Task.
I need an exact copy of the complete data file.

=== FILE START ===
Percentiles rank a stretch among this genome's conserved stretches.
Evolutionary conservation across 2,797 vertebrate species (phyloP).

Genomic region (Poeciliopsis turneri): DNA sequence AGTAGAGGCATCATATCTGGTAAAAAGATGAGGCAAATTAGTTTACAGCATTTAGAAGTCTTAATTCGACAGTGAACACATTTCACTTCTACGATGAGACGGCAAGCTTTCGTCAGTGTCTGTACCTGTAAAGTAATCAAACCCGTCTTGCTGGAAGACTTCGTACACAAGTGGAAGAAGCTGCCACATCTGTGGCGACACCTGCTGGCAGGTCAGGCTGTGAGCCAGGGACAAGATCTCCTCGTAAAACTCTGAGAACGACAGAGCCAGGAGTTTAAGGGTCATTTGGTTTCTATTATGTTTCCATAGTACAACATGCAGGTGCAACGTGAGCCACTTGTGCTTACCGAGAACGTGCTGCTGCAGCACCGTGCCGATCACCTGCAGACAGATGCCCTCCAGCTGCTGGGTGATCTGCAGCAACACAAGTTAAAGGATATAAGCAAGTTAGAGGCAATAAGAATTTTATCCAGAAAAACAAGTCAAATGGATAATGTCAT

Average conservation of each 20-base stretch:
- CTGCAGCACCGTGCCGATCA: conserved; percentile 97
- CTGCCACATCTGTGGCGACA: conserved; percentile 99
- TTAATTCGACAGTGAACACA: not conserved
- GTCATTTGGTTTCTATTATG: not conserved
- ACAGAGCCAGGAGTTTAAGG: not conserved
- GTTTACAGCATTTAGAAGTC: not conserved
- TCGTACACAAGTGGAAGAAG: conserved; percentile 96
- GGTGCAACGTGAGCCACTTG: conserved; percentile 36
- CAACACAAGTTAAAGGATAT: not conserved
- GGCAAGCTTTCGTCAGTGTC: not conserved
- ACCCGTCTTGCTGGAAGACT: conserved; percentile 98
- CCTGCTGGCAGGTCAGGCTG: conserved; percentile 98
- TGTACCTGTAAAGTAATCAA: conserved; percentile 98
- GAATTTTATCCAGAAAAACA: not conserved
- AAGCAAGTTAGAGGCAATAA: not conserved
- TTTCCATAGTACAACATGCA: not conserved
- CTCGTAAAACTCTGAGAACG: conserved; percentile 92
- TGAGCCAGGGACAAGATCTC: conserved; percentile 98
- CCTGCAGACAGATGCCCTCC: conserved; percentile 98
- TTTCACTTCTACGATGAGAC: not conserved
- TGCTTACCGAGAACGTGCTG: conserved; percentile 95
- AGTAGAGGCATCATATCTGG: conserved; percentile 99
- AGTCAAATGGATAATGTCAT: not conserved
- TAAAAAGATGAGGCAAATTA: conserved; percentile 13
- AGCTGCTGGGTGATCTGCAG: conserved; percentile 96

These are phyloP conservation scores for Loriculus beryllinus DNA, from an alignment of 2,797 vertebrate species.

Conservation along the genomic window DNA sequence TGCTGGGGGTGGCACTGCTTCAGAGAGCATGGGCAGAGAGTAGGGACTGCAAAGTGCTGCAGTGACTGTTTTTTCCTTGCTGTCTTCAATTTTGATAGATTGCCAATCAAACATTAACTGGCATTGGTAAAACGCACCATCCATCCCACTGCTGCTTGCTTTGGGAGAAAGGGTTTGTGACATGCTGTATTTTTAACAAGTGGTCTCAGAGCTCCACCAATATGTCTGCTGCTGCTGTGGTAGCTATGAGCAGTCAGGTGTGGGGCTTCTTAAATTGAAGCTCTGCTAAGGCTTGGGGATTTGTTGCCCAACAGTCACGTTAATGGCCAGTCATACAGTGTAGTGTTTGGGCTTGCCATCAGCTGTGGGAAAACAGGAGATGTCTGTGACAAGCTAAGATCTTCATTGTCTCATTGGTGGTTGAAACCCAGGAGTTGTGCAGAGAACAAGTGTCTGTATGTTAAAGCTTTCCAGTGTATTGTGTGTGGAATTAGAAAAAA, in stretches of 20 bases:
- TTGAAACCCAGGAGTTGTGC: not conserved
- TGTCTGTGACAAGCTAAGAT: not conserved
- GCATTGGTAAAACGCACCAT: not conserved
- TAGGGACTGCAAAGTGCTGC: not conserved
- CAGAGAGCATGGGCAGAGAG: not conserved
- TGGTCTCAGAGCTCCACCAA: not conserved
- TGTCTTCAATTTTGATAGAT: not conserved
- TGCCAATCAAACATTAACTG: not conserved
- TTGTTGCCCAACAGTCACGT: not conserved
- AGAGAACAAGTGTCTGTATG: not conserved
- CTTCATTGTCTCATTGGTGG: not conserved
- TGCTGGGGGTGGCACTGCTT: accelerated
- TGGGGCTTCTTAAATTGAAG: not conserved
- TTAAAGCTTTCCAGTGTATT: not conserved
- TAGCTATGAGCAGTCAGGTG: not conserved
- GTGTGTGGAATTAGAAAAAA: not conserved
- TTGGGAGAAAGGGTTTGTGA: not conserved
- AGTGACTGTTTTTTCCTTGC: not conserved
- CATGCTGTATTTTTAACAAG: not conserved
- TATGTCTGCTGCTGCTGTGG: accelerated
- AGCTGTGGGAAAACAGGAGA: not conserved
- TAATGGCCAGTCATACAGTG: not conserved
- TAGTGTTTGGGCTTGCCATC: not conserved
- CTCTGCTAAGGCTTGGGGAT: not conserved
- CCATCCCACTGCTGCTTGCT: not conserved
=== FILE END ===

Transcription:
Percentiles rank a stretch among this genome's conserved stretches.
Evolutionary conservation across 2,797 vertebrate species (phyloP).

Genomic region (Poeciliopsis turneri): DNA sequence AGTAGAGGCATCATATCTGGTAAAAAGATGAGGCAAATTAGTTTACAGCATTTAGAAGTCTTAATTCGACAGTGAACACATTTCACTTCTACGATGAGACGGCAAGCTTTCGTCAGTGTCTGTACCTGTAAAGTAATCAAACCCGTCTTGCTGGAAGACTTCGTACACAAGTGGAAGAAGCTGCCACATCTGTGGCGACACCTGCTGGCAGGTCAGGCTGTGAGCCAGGGACAAGATCTCCTCGTAAAACTCTGAGAACGACAGAGCCAGGAGTTTAAGGGTCATTTGGTTTCTATTATGTTTCCATAGTACAACATGCAGGTGCAACGTGAGCCACTTGTGCTTACCGAGAACGTGCTGCTGCAGCACCGTGCCGATCACCTGCAGACAGATGCCCTCCAGCTGCTGGGTGATCTGCAGCAACACAAGTTAAAGGATATAAGCAAGTTAGAGGCAATAAGAATTTTATCCAGAAAAACAAGTCAAATGGATAATGTCAT

Average conservation of each 20-base stretch:
- CTGCAGCACCGTGCCGATCA: conserved; percentile 97
- CTGCCACATCTGTGGCGACA: conserved; percentile 99
- TTAATTCGACAGTGAACACA: not conserved
- GTCATTTGGTTTCTATTATG: not conserved
- ACAGAGCCAGGAGTTTAAGG: not conserved
- GTTTACAGCATTTAGAAGTC: not conserved
- TCGTACACAAGTGGAAGAAG: conserved; percentile 96
- GGTGCAACGTGAGCCACTTG: conserved; percentile 36
- CAACACAAGTTAAAGGATAT: not conserved
- GGCAAGCTTTCGTCAGTGTC: not conserved
- ACCCGTCTTGCTGGAAGACT: conserved; percentile 98
- CCTGCTGGCAGGTCAGGCTG: conserved; percentile 98
- TGTACCTGTAAAGTAATCAA: conserved; percentile 98
- GAATTTTATCCAGAAAAACA: not conserved
- AAGCAAGTTAGAGGCAATAA: not conserved
- TTTCCATAGTACAACATGCA: not conserved
- CTCGTAAAACTCTGAGAACG: conserved; percentile 92
- TGAGCCAGGGACAAGATCTC: conserved; percentile 98
- CCTGCAGACAGATGCCCTCC: conserved; percentile 98
- TTTCACTTCTACGATGAGAC: not conserved
- TGCTTACCGAGAACGTGCTG: conserved; percentile 95
- AGTAGAGGCATCATATCTGG: conserved; percentile 99
- AGTCAAATGGATAATGTCAT: not conserved
- TAAAAAGATGAGGCAAATTA: conserved; percentile 13
- AGCTGCTGGGTGATCTGCAG: conserved; percentile 96

These are phyloP conservation scores for Loriculus beryllinus DNA, from an alignment of 2,797 vertebrate species.

Conservation along the genomic window DNA sequence TGCTGGGGGTGGCACTGCTTCAGAGAGCATGGGCAGAGAGTAGGGACTGCAAAGTGCTGCAGTGACTGTTTTTTCCTTGCTGTCTTCAATTTTGATAGATTGCCAATCAAACATTAACTGGCATTGGTAAAACGCACCATCCATCCCACTGCTGCTTGCTTTGGGAGAAAGGGTTTGTGACATGCTGTATTTTTAACAAGTGGTCTCAGAGCTCCACCAATATGTCTGCTGCTGCTGTGGTAGCTATGAGCAGTCAGGTGTGGGGCTTCTTAAATTGAAGCTCTGCTAAGGCTTGGGGATTTGTTGCCCAACAGTCACGTTAATGGCCAGTCATACAGTGTAGTGTTTGGGCTTGCCATCAGCTGTGGGAAAACAGGAGATGTCTGTGACAAGCTAAGATCTTCATTGTCTCATTGGTGGTTGAAACCCAGGAGTTGTGCAGAGAACAAGTGTCTGTATGTTAAAGCTTTCCAGTGTATTGTGTGTGGAATTAGAAAAAA, in stretches of 20 bases:
- TTGAAACCCAGGAGTTGTGC: not conserved
- TGTCTGTGACAAGCTAAGAT: not conserved
- GCATTGGTAAAACGCACCAT: not conserved
- TAGGGACTGCAAAGTGCTGC: not conserved
- CAGAGAGCATGGGCAGAGAG: not conserved
- TGGTCTCAGAGCTCCACCAA: not conserved
- TGTCTTCAATTTTGATAGAT: not conserved
- TGCCAATCAAACATTAACTG: not conserved
- TTGTTGCCCAACAGTCACGT: not conserved
- AGAGAACAAGTGTCTGTATG: not conserved
- CTTCATTGTCTCATTGGTGG: not conserved
- TGCTGGGGGTGGCACTGCTT: accelerated
- TGGGGCTTCTTAAATTGAAG: not conserved
- TTAAAGCTTTCCAGTGTATT: not conserved
- TAGCTATGAGCAGTCAGGTG: not conserved
- GTGTGTGGAATTAGAAAAAA: not conserved
- TTGGGAGAAAGGGTTTGTGA: not conserved
- AGTGACTGTTTTTTCCTTGC: not conserved
- CATGCTGTATTTTTAACAAG: not conserved
- TATGTCTGCTGCTGCTGTGG: accelerated
- AGCTGTGGGAAAACAGGAGA: not conserved
- TAATGGCCAGTCATACAGTG: not conserved
- TAGTGTTTGGGCTTGCCATC: not conserved
- CTCTGCTAAGGCTTGGGGAT: not conserved
- CCATCCCACTGCTGCTTGCT: not conserved